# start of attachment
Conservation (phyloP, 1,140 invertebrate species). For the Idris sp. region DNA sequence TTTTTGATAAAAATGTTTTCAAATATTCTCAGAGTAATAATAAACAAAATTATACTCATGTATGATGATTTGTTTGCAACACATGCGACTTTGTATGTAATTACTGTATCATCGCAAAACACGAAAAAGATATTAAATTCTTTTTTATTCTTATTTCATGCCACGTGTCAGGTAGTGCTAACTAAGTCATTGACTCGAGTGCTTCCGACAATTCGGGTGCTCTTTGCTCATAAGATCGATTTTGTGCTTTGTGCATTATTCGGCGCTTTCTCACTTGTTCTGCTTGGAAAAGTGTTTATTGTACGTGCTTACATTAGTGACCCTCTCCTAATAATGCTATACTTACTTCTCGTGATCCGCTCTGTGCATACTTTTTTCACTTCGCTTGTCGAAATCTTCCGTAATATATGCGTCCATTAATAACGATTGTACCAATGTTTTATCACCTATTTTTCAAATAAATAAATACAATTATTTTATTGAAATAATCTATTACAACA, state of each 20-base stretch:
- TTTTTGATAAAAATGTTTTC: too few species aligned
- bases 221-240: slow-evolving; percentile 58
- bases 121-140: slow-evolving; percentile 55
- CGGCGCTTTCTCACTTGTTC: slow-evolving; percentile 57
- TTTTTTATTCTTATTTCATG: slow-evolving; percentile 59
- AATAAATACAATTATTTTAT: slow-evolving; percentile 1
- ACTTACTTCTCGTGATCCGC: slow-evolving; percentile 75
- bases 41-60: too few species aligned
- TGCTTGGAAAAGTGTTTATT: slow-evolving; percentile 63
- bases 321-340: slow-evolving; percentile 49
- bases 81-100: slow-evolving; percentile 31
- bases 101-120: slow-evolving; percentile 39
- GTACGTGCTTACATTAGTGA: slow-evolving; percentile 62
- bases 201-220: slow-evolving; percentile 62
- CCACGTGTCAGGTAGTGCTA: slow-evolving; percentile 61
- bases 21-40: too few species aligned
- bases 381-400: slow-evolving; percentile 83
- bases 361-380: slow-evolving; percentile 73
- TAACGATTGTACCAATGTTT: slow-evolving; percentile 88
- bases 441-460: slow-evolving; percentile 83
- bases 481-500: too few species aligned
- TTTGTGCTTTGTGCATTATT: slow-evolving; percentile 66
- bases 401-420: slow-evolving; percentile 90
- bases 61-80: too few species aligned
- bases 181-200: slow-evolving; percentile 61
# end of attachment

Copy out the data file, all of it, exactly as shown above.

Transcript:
Conservation (phyloP, 1,140 invertebrate species). For the Idris sp. region DNA sequence TTTTTGATAAAAATGTTTTCAAATATTCTCAGAGTAATAATAAACAAAATTATACTCATGTATGATGATTTGTTTGCAACACATGCGACTTTGTATGTAATTACTGTATCATCGCAAAACACGAAAAAGATATTAAATTCTTTTTTATTCTTATTTCATGCCACGTGTCAGGTAGTGCTAACTAAGTCATTGACTCGAGTGCTTCCGACAATTCGGGTGCTCTTTGCTCATAAGATCGATTTTGTGCTTTGTGCATTATTCGGCGCTTTCTCACTTGTTCTGCTTGGAAAAGTGTTTATTGTACGTGCTTACATTAGTGACCCTCTCCTAATAATGCTATACTTACTTCTCGTGATCCGCTCTGTGCATACTTTTTTCACTTCGCTTGTCGAAATCTTCCGTAATATATGCGTCCATTAATAACGATTGTACCAATGTTTTATCACCTATTTTTCAAATAAATAAATACAATTATTTTATTGAAATAATCTATTACAACA, state of each 20-base stretch:
- TTTTTGATAAAAATGTTTTC: too few species aligned
- bases 221-240: slow-evolving; percentile 58
- bases 121-140: slow-evolving; percentile 55
- CGGCGCTTTCTCACTTGTTC: slow-evolving; percentile 57
- TTTTTTATTCTTATTTCATG: slow-evolving; percentile 59
- AATAAATACAATTATTTTAT: slow-evolving; percentile 1
- ACTTACTTCTCGTGATCCGC: slow-evolving; percentile 75
- bases 41-60: too few species aligned
- TGCTTGGAAAAGTGTTTATT: slow-evolving; percentile 63
- bases 321-340: slow-evolving; percentile 49
- bases 81-100: slow-evolving; percentile 31
- bases 101-120: slow-evolving; percentile 39
- GTACGTGCTTACATTAGTGA: slow-evolving; percentile 62
- bases 201-220: slow-evolving; percentile 62
- CCACGTGTCAGGTAGTGCTA: slow-evolving; percentile 61
- bases 21-40: too few species aligned
- bases 381-400: slow-evolving; percentile 83
- bases 361-380: slow-evolving; percentile 73
- TAACGATTGTACCAATGTTT: slow-evolving; percentile 88
- bases 441-460: slow-evolving; percentile 83
- bases 481-500: too few species aligned
- TTTGTGCTTTGTGCATTATT: slow-evolving; percentile 66
- bases 401-420: slow-evolving; percentile 90
- bases 61-80: too few species aligned
- bases 181-200: slow-evolving; percentile 61